I’m not exactly rushing out to stockpile ammunition and canned foods. Yet.
But suffice it to say that I am keeping an eye on the outbreak of the ever-scary sounding Black Death that’s sweeping the African nation of Madagascar. If it turns out that the various British media reports come to pass, I won’t be the only one hoarding 9mm rounds, shotgun shells and SpaghettiOs.
Widely ignored by the American press, the bubonic plague (and it even deadlier cousin, the pneumonic plague) have already taken the lives of nearly 200 Malagasies, and infected well over 2,000 of the island nation’s citizens.
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Known to most Americans as just the title of an hour-and-a-half long Disney cartoon, the first Western news report coming out regarding Madagascar’s Black Death epidemic was from ScienceMag.com on Oct 9, noting that “343 people had been infected and 42 died, and numbers are rising rapidly.”
Another number cited by Sciencemag.com is the rather morbid, “Left untreated… pneumonic plague is 100% fatal.”
Fast forward to Nov 16, Britain’s The Daily Mail breathlessly reports that the East African plague “WILL become resistant to antibiotics and reach US, Europe and Britain”.
The London-based paper also cites that the plague is;
Rapidly spiralling out of control as 171 people have now lost their lives, official figures reveal.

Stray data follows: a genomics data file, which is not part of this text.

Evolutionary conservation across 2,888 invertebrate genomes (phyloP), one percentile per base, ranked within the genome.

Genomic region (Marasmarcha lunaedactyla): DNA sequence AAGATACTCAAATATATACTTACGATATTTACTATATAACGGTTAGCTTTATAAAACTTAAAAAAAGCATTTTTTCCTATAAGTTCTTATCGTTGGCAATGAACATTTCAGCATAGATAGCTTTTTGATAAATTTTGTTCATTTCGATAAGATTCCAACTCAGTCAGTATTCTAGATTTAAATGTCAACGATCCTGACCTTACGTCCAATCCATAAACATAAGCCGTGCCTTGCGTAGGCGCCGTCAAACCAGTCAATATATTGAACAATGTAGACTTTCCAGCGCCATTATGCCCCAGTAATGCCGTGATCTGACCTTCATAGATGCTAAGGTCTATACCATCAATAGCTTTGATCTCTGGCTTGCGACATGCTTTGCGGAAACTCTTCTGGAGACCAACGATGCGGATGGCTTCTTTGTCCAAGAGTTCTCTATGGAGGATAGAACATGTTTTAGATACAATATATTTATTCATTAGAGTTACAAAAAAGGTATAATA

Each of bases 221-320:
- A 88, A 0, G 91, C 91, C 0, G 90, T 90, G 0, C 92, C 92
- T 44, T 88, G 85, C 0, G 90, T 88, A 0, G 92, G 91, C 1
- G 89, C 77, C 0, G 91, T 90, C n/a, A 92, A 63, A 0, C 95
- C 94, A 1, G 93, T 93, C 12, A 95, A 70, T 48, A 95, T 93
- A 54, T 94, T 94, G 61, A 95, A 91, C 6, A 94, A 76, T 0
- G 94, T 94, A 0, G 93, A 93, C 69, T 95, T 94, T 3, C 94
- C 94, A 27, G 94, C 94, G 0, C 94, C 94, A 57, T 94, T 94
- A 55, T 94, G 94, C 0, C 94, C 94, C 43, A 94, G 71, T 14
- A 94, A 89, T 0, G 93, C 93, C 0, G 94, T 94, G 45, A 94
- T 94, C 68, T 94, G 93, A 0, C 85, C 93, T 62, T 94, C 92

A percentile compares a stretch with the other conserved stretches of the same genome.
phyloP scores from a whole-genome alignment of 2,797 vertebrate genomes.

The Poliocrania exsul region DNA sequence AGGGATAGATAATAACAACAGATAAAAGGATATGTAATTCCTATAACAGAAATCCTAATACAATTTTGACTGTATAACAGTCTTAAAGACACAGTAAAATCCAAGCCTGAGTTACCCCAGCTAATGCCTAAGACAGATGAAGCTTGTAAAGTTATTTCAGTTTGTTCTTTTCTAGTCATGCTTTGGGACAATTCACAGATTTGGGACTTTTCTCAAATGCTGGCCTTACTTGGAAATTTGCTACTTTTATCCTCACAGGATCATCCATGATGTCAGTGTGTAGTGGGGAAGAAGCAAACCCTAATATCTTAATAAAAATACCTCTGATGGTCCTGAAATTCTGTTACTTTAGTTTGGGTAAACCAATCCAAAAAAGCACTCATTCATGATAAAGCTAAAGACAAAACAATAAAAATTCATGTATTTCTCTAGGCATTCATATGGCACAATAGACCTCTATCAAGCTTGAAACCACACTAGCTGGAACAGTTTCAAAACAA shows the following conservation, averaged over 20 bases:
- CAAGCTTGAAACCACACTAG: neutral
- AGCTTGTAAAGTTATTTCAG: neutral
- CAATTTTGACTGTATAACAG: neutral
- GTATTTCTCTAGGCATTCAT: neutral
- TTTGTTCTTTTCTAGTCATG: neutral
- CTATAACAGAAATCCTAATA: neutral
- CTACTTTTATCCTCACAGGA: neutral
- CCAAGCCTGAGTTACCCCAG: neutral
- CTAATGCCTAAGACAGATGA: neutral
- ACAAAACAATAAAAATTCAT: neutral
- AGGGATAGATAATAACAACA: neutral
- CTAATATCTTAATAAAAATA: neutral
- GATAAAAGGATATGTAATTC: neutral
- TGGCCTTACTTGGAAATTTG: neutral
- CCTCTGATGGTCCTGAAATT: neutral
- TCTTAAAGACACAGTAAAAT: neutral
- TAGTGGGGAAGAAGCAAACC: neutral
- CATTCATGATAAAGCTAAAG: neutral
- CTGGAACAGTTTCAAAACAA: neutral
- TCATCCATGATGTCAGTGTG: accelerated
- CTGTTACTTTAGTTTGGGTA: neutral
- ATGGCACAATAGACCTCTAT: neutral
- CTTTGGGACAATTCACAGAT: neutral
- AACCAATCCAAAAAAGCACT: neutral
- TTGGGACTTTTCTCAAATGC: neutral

World Health Organization data also shows the ‘medieval disease’ has infected 2,119 in the country off the coast of Africa – a four per cent jump in a handful of days.
Even more disconcerting is the word on the streets is that this particular strain of the Madagascar Black Death is well on its way to becoming resistant to antibiotics;
Experts fear the plague, which strikes Madagascar every year, will inevitably become resistant to antibiotics and mutate and become untreatable.
Others worry it will eventually hit the US, Europe and Britain, leaving millions more vulnerable due to how quick it can spread through populations.
The East African and Indian Ocean nations of South Africa, The Seychelles, La Reunion, Comoros, Malawi, Mozambique, Kenya and Ethiopia have been instructed by WHO (World Health Organization) “to brace for a potential outbreak.”
In the meantime, all of the above mentioned nations, with the exception of Malawi, have been put on notice by WHO “to prepare” for the epidemic to hit the mainland of Africa sooner, rather than later.
Yet the most worrisome news is that this particular brand of the Black Death is that it doesn’t take a mere flea bite to infect us, but rather the simple act of breathing.
As reported by the Catholic Online news portal;
Local officials have blamed the outbreak on a custom which involves digging up the dead and dancing with their bodies each year until they are fully decomposed. Despite local bans on the practice amid the outbreak, many people have defied the decree. The people believe the dead cannot enter heaven unless this is done. It is unclear if this practice is responsible for the outbreak, or if the disease entered the human population by some other form of transmission.
What doctors do know is that this strain is extremely virulent. Whereas the plague normally takes up to a week to kill, the new strain has reportedly killed within three hours. That’s faster than doctors can respond with life-saving antibiotics.